The Project Stakeholder Analysis: Roles, Interests and Influence

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Image of solved Rubik's cubes depicting the need for stakeholder analysis.

Project success depends largely on the people involved.  You may get to pick some or all of your project team, but you won't get to choose every stakeholder.  As a project manager, it's your job to work with the stakeholders you've got and to understand what makes them tick.  This is essential to ensure maximized engagement and minimized problems.  The key is found in the stakeholder analysis.  Read on to learn how it works.

Analyzing Stakeholder Role, Interest and Influence

Every project has "stakeholders", forming the "human element" of the project management paradigm.  As the name implies, a project stakeholder  is any individual or entity with a "stake" in the project at hand (i.e. something to lose, and something to gain).  This "stake" drives behavior, and behavior drives results.

If you want your project to succeed, with minimal conflicts, you need to get every stakeholder fully "engaged" and motivated .  Engagement and participation instills pride of ownership, leading to better results, delivered in a more productive manner.  The ability to "engage" begins with a full understanding of stakeholder identity and assigned role, vested interest, accountability, and the power to influence resulting outcomes.  In procedural terms, this "understanding" is obtained through the stakeholder analysis.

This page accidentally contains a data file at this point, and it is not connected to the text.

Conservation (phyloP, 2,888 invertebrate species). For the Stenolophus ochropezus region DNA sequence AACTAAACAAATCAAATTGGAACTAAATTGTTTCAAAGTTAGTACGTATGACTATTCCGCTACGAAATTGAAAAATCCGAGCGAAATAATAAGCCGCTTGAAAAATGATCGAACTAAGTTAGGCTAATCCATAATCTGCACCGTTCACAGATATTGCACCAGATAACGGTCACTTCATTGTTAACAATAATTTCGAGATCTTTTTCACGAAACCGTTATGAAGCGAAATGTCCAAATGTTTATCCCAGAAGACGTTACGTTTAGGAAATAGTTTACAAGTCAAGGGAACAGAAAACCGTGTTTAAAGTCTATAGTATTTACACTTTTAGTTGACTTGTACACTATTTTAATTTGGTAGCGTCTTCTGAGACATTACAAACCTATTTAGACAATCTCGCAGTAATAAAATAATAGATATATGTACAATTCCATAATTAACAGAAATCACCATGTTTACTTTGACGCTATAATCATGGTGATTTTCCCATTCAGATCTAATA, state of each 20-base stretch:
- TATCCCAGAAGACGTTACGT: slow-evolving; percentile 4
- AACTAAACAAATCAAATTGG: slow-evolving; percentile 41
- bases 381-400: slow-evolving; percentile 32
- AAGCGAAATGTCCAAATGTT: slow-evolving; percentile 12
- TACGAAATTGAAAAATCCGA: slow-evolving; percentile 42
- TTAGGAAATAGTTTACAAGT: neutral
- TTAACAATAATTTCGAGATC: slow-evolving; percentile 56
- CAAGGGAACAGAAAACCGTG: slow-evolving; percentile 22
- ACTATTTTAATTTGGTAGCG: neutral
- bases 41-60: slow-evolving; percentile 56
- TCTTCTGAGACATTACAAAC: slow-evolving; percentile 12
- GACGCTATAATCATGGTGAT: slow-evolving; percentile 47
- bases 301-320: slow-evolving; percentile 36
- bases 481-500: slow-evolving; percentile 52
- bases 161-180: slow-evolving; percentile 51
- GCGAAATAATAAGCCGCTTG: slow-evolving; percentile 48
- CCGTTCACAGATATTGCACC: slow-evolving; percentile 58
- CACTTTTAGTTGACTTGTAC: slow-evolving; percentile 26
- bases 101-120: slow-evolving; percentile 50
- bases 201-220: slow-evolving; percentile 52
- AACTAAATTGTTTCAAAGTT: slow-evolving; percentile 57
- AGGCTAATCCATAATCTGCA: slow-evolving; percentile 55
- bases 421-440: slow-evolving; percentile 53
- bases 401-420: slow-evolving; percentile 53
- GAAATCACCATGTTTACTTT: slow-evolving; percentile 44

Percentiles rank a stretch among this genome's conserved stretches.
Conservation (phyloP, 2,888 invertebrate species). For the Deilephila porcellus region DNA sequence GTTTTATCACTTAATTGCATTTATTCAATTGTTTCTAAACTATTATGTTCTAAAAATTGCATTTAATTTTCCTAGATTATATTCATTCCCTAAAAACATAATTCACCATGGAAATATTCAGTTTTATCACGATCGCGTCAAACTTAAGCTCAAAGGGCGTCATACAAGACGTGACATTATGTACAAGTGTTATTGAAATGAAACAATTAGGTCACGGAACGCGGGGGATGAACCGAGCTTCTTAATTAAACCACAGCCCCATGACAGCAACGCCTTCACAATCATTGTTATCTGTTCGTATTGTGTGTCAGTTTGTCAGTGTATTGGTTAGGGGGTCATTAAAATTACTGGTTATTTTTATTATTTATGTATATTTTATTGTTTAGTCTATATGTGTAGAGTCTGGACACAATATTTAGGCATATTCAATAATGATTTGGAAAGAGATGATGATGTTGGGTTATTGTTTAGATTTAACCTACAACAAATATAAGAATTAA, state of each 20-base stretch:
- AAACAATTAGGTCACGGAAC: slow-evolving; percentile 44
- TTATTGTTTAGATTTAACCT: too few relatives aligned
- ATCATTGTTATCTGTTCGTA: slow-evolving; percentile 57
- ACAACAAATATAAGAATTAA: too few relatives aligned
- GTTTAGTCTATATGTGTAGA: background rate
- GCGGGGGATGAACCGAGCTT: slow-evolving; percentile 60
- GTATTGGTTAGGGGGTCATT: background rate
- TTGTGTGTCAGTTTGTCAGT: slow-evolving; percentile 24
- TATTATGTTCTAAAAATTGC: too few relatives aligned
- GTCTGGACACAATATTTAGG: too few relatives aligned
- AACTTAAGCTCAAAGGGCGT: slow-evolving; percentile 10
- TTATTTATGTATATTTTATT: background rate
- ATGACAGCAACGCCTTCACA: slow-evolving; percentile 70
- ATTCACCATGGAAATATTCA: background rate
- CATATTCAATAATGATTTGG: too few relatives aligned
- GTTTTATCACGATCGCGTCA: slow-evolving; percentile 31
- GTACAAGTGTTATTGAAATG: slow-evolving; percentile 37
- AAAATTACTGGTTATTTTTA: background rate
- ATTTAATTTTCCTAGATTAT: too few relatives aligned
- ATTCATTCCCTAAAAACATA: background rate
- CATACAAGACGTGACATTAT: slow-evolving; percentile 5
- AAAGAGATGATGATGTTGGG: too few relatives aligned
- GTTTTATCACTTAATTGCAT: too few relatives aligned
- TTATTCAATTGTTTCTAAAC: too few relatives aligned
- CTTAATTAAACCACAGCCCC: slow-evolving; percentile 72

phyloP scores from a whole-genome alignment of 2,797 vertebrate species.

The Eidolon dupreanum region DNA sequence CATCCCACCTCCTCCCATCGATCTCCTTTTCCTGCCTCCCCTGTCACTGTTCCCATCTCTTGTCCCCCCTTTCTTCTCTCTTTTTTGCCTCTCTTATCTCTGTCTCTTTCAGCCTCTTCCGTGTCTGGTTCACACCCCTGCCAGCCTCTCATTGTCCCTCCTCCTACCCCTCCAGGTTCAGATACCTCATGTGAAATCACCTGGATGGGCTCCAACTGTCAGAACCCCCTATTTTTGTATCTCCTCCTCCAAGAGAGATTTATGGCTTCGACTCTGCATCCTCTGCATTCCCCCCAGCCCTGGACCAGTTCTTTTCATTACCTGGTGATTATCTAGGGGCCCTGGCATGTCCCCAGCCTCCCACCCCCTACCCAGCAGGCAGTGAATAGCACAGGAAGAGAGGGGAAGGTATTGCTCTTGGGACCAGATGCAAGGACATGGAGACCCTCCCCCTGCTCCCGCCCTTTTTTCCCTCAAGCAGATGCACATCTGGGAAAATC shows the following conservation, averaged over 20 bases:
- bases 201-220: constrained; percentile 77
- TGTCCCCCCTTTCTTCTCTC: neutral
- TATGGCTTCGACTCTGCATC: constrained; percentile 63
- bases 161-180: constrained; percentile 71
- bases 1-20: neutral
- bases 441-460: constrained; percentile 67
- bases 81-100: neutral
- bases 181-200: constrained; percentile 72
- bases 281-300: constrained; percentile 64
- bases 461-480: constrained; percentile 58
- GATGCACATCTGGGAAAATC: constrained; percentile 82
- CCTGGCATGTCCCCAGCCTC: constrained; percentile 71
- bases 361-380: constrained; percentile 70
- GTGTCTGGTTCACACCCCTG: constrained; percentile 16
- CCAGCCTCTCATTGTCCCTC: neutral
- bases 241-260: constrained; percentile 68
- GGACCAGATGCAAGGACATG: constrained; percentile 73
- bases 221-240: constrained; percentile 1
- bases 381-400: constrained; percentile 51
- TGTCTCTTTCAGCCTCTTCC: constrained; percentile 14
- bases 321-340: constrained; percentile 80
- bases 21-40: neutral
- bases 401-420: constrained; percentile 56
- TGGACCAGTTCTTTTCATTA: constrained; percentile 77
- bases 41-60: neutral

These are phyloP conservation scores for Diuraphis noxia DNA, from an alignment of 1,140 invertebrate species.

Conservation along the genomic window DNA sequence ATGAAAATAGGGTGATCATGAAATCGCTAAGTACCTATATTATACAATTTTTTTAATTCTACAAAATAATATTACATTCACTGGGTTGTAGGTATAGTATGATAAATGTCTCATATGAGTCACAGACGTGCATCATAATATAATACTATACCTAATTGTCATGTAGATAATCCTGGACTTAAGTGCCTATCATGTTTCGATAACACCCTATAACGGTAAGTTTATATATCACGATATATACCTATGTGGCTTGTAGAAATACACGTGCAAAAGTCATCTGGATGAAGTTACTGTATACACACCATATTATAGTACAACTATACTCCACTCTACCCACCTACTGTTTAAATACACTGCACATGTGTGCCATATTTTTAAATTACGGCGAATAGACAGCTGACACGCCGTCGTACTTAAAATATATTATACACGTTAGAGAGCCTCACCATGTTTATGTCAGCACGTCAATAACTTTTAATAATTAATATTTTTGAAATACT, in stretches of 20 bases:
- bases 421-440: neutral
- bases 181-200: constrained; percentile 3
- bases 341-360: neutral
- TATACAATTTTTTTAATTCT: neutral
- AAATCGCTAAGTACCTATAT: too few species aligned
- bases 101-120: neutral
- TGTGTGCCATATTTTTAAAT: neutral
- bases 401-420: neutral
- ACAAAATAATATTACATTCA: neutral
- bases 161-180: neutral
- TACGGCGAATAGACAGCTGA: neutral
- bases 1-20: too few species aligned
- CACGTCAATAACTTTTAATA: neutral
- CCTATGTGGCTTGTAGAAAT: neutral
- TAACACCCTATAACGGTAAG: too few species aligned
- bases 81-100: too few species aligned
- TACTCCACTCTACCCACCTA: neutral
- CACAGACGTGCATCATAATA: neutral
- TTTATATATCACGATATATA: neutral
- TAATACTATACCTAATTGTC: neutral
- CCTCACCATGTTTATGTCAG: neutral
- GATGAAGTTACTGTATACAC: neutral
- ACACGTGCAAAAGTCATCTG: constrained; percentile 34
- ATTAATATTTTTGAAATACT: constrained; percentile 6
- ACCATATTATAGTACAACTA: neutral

Key Steps to Identify, Analyze and Act

The project stakeholder analysis is performed in four (4) steps as detailed below:

Step 1:  Who are your project stakeholders?

The first step in the stakeholder analysis process is to identify "the stakeholders" according to their primary project "role".  It is important to consider stakeholders from both an organizational and individual point of view.  Organizational stakeholders include the "entities" engaged in the project, considering departments, workgroups, teams, committees and related entities.  Individual stakeholders are defined by the "people" (and personalities) involved in the project (the human element).   Stakeholder identification can be greatly simplified through the use of the following standardized categories:

  • Beneficiary Stakeholders:  Group/individual receiving a benefit from the project.
  • Executing Stakeholders (Management):  Group/individual responsible for managing execution.
  • Executing Stakeholders (Participants):  Group/individual responsible for project execution.
  • Oversight (Sponsor):  Group/individual responsible for oversight and sponsorship.
  • Oversight (Advisor):  Group/individual responsible for advising and overseeing project execution.

Step 2:  Who has a vested interest in the outcome?

Once stakeholders have been identified, it's time to consider the "interest" each has in the project (again from both a "project" and "process" point of view).  Interest is defined by impact and accountability: